Animal testing is next to be replaced by artificial intelligence

Animal testing is next to be replaced by artificial intelligence
Editor at TechForge Media. Often sighted at global tech conferences with a coffee in one hand and laptop in the other. If it's geeky, I'm probably into it.

Animals can breathe a sigh of relief as researchers promote switching to artificial intelligence for testing instead of mammals.

In Europe alone, the nine most frequently done animal tests in 2011 were fatal 57 percent of the time. There’s little wonder animal rights activists have protested the controversial practice for decades.

Humankind often prioritises money over humanity, it’s an unfortunate fact that doesn’t appear set to change anytime soon. Fortunately, the researchers believe switching to AI testing may reduce costs and provide a financial incentive to move away from animal tests.

Around €3bn (over $3.5bn) is spent every year to study the negative impacts of chemicals on animals like rats, monkeys, and rabbits. It’s an eye-watering amount to be spent on such a harmful practice.

Switching to AI testing

The researchers behind the AI testing project labelled 80,908 different chemicals from various databases with things such as their individual corrosiveness, irritation level, and contribution to damaging the ozone layer.

A statistical model was created using a mixture of unsupervised and supervised learning. This model groups chemicals based on similar chemical structures and toxicity.

The unsupervised learning part was created using the ‘K-nearest neighbour’ algorithm which results in vectors containing the number of times each label occurs between the chemicals.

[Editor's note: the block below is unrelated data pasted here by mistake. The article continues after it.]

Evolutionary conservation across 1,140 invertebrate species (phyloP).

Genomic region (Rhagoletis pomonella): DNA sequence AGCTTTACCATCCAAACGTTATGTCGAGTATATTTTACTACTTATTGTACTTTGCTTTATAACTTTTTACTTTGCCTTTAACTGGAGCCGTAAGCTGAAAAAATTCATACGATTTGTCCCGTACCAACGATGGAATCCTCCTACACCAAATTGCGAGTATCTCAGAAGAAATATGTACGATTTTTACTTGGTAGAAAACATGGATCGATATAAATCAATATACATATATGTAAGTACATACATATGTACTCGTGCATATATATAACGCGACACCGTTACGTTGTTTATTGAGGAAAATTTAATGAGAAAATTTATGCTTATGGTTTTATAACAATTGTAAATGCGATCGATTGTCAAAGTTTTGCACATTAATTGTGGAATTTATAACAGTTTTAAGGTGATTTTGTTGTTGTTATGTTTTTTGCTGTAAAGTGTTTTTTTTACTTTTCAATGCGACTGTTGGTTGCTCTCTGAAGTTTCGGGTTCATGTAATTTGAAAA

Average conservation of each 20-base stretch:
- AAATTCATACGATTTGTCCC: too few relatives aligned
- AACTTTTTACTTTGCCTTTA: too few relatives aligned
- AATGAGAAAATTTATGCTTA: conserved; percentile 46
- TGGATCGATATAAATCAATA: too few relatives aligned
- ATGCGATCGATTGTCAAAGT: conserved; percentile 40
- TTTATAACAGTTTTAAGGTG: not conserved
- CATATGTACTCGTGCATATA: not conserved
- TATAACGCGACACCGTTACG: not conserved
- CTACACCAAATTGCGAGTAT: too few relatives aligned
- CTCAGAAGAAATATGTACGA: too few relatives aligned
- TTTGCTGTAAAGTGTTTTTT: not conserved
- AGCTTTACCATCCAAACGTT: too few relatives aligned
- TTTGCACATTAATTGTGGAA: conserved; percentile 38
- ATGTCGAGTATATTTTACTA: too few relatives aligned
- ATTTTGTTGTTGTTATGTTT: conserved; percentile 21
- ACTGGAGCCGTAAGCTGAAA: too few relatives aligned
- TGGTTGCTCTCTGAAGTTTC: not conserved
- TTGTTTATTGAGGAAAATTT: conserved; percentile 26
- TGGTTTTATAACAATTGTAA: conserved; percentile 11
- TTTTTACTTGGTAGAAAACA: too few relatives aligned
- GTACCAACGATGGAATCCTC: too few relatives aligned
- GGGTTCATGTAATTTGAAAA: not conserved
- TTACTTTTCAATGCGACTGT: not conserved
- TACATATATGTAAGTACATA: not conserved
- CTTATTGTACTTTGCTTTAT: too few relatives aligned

These vectors are then used to train a supervised learning model using logistic regression and random forest algorithms which is able to label new compounds.

Unfortunately, the current AI model drops the accuracy over animal testing. The model is accurate 70 to 80 percent of the time while animal tests are repeatable around 78 to 96 percent of the time.

While the model is correct at least two-thirds of the time, for chemists they’ll likely continue to opt for the more accurate method to limit the impact to humans who have more rights than animals in most countries.

At least the use of such models in the meantime could help to reduce the risk to animals.

What are your thoughts on the use of AI for testing instead of animals? Let us know in the comments.

 Interested in hearing industry leaders discuss subjects like this and sharing their use-cases? Attend the co-located AI & Big Data Expo events with upcoming shows in Silicon Valley, London and Amsterdam to learn more. Co-located with the  IoT Tech Expo, Blockchain Expo and Cyber Security & Cloud Expo so you can explore the future of enterprise technology in one place.

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